There seems to be this buzz going around that there is some sort of renaissance happening in Ohio, and the rest of the Midwest too. Recent news reports have told us there are growing urban populations, growth in jobs across a bunch of industries, and cultural events gaining attention from around the country. Hopeful as the messages sound, I don’t think the numbers and statistics being shared by news sources make any difference. The chest thumping data pushing seems like some sort of laughable agenda driven ego battle, I hate that… mostly because the numbers don’t prove or show anything that really matters. I don’t care about headlines, I want to live, thrive and survive and see my friends and family do the same.
Now, hold that thought and let’s talk about Dub Step.
I’ve been really confused about the whole electronic music thing for a while, but I think I got it figured out when I went to a Girl Talk show a few weeks ago. Smashing extreme frequencies at either end of the spectrum of sound comprehensible to the human ear at ridiculously high decibels makes your body shake and head sway. It actually feels awesome if done right. On top of this physical experience, DJs are putting on visual light displays that put the rest of rock and roll to shame. Skrillex, Girl Talk, Pretty Lights… these guys have got it down, pushing all of your senses to their limits and dropping them off, over and over. This is why it’s the age of the DJ. Live music is the only place where there is accessible money for music and the experience of these live shows works like a drug on your mind and body.
Yesterday, I was reading the internet and found a link to a band from Columbus that I had heard of but never checked out before, Twenty One Pilots. They just got signed to a label I used to follow when I was a teenager: Fueled By Ramen. I sorta stopped following the label when I wasn’t into Fall Out Boy sort of bands anymore, but the story of Fueled By Ramen is success in the midwest… pulling bands from DIY pedigree and hustling their way to a national audience. Here’s what Tyler Joseph of Twenty One Pilots has to say about it.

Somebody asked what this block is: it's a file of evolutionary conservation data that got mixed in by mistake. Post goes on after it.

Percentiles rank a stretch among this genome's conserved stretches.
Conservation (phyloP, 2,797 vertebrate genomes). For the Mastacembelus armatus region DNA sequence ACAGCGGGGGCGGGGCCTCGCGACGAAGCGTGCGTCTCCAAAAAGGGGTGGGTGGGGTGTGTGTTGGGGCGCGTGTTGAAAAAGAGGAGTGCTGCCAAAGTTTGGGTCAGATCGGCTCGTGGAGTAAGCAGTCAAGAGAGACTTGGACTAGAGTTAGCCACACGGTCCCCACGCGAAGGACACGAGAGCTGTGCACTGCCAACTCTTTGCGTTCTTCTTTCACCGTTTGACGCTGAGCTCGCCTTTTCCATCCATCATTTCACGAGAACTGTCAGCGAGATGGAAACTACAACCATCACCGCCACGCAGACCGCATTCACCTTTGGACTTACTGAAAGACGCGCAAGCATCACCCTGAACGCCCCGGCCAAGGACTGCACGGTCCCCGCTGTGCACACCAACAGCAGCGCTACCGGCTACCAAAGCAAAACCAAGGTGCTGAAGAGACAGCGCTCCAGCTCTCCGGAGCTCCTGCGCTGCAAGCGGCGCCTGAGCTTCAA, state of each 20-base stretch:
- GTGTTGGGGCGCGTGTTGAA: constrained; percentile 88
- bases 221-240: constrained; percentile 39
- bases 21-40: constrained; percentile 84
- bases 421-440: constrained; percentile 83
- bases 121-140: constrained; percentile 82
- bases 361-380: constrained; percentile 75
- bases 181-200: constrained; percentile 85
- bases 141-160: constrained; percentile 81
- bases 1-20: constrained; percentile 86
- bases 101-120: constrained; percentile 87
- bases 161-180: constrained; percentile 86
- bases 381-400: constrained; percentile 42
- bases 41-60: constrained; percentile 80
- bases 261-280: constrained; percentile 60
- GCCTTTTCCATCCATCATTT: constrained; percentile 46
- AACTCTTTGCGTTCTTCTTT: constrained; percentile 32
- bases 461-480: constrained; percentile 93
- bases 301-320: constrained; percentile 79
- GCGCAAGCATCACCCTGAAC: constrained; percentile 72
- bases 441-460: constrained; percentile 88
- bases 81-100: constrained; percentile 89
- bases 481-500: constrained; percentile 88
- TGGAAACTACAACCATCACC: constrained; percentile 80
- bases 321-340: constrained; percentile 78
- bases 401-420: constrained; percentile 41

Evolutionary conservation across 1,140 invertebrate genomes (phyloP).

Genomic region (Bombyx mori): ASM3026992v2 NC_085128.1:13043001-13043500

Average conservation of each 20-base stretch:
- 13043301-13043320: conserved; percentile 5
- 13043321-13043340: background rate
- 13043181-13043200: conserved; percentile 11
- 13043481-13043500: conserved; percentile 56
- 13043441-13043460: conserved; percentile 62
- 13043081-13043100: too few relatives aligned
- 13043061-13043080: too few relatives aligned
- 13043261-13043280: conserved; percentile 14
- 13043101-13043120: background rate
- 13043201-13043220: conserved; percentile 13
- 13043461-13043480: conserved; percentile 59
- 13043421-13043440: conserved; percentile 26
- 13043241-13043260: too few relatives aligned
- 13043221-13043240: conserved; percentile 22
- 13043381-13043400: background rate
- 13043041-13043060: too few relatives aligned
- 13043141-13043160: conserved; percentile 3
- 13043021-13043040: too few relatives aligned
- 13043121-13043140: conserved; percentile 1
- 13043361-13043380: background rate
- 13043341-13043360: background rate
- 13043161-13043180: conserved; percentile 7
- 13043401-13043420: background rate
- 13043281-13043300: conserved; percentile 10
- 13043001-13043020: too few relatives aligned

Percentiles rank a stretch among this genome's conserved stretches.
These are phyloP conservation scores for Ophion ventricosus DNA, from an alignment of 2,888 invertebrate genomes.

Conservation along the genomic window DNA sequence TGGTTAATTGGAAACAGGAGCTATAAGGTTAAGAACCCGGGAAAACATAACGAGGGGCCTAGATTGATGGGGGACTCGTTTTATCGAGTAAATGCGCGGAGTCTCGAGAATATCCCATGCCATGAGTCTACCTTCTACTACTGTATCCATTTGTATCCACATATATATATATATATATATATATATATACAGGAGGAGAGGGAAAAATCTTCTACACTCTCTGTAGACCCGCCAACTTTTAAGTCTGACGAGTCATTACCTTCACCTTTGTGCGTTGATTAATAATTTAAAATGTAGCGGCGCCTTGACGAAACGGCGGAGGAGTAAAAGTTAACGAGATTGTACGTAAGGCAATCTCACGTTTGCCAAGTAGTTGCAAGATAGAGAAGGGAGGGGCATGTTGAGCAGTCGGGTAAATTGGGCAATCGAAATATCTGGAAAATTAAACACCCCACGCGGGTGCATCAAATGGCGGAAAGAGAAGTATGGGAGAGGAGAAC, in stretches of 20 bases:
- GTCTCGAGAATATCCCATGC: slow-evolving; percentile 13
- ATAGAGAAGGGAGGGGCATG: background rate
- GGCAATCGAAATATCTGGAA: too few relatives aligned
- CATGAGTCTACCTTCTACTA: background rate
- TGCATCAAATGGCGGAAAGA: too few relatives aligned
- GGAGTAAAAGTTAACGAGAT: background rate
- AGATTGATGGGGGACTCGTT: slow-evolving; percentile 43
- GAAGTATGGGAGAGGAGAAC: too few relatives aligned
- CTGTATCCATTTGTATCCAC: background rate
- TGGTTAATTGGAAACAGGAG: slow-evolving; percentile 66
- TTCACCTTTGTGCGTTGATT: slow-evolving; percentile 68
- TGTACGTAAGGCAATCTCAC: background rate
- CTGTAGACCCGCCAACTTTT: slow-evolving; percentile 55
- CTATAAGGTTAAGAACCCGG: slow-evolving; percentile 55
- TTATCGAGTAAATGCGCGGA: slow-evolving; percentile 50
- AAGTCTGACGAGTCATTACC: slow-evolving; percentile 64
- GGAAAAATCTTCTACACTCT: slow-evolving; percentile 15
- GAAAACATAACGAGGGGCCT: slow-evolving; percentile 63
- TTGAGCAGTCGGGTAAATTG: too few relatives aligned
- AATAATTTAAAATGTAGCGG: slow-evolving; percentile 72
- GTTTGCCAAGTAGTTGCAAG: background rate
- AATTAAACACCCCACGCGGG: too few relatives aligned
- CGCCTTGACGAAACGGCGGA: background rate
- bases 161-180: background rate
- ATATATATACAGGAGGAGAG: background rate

For me, music romance is rare… it’s a dream to be moved and connect with music often, daily if possible, but it just doesn’t happen that way. Twenty One Pilots has got me in a spin for so many reasons.
The composition of their music is ready for the age of the DJ. Sonic diversity pushing the limits, fast drops, poppy hooks and a live performance that holds a flame thrower next to anything I’ve ever seen. The lyrical delivery and aura of Tyler Joseph makes you wonder what Marshall Mathers would have sounded like if he grew up in a middle class, suburban family with food on the table. It’s so good, and distinctively Midwestern. Seeing the glimpses of the DIY show with 5 people in a room is often times what our music scene looks like, I know that room, and I respect people that have started their careers playing there. Most important to my current fascination with this band, I connected with Tyler’s timely statement of encouragement. Forget the stupid news reports, This is what’s happening in Ohio, in music and everything else.
“don’t give up, push through the drought, channel the inevitable disappointment back into your craft, break molds, think, create, most importantly stay alive, and in the process make it about others… “